I have no concept of direction. It seems that I've mentioned this--but I have gotten lost in my own backyard. I thought I was going to end up at my back porch, but came out into the clearing of the church parking lot next door, instead.

I have lived in the same city for nigh 16 years, and still get lost when I go to the east side. Carefully parking my car where the gas station attendant can't see my plates, I go inside to play the "I'm from out of town and need directions" game.

In proportion to my lack of directional sense is my husband's absent concept of time. Every year, he asks, with a frown on his face "When is Christmas?" It's always on the same day, by the way.

Often I catch him relating an event from two weeks prior as "six months ago." Fortunately, I have a steel grip on temporality, and can usually tell you (oddly enough) the day I last wore my green Old Navy Sweater, how many days its been since I last ate a gummi bear, how long that empty bowl has been sitting on the back porch.

Lately, I've been reading up on defining time (horizontal? vertical? Imaginary?) and examining the temporality of medieval texts. This will make for some "tuning fork" moments, believe you me--just imagine throwing Stephen Hawking, Byrhtnoth and Augustine of Hippo into a ring, and you'll see what I mean. It gets ugly.

Imagine, then, the traumatic conversation that took place earlier this evening when I had to persuade Floyd that it is, in fact, Wednesday. The man was utterly convinced that it was Tuesday. He had an arsenal of evidence, which consisted of everything that he did on Monday. His persistence got the better of me where his logic failed, and set me on a paranoid downward spiral, augmented by my recent preoccupation with how time functions.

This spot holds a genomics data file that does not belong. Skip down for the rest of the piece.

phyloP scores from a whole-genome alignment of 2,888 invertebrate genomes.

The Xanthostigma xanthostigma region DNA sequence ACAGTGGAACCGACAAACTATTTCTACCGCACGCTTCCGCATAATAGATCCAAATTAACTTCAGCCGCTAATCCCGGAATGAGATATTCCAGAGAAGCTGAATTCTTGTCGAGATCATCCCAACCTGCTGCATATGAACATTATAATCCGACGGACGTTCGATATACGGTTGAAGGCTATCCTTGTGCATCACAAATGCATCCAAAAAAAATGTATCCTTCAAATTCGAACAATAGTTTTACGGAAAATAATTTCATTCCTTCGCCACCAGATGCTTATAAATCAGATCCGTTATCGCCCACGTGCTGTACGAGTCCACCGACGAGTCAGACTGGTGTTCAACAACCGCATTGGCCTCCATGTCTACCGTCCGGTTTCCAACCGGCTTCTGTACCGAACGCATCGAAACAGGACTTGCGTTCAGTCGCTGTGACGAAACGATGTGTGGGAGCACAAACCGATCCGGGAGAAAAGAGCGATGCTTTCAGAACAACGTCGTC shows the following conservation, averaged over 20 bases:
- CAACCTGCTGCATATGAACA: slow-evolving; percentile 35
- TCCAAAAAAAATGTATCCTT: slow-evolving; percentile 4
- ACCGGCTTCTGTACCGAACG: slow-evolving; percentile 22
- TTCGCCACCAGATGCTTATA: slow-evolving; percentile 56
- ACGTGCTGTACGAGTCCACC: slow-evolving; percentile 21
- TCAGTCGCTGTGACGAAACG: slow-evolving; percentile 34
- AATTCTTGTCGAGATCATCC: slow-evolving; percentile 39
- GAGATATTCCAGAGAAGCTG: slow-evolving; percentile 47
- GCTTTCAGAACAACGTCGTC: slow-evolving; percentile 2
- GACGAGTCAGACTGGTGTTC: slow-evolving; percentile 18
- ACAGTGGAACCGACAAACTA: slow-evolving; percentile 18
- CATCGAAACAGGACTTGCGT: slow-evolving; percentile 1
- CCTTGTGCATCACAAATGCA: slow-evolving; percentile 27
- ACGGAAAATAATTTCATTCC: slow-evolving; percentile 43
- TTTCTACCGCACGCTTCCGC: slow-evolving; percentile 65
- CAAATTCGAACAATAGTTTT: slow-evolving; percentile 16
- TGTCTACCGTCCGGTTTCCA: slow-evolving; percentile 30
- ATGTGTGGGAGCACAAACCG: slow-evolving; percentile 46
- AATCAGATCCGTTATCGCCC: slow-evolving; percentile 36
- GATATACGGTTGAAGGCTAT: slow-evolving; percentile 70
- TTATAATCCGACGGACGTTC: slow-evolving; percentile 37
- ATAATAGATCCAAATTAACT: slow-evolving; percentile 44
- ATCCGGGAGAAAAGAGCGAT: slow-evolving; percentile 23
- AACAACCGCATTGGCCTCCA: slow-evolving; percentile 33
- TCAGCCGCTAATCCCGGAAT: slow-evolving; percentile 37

...maybe it isn't Wednesday. Did I miss a day? Did I make a day up? Is this moment in time overlapping with one that came before it? Did I not finish that paper? Holy shit!

I close this post with what is quite possibly my favorite movie quote ever:

"What if there is no tomorrow? There wasn't one today!"
--Phil from Groundhog Day.

Saturday, December 13, 2008

Deadlines are a blessing

...and don't let anyone tell you different. Yes, there might be scramblng involved--in fact, for me at least, there always is. It makes no difference how long I've researched a paper, or how many different version are saved to my my various emails, flashdrives and university drives. A deadline offers a sense of completion, and of accomplishment. Maybe the paper sucks--always a possibility--but at least you know that it's over.

Wiggly, watery deadlines, on the other hand, can only offer a sense of nagging doubt and regret. Like the one that's eating the lining of my stomach as we speak. Grr. Paper-that-must-not-be-named had great potential, and it also had the potential to be turned in on Monday...but ah me, what's done is done.

I think this speaks to a deep down distrust for professor's motives (I hope this isn't taken the wrong way). When the "meh, get it to me when you get it to me" line is tossed out there, I am immediately suspicious. Am I being tested? Is it really just a ruse to weed out the undisciplined students? Do I get kudos of any sort for turning it in on time, when the watery deadline has been proposed?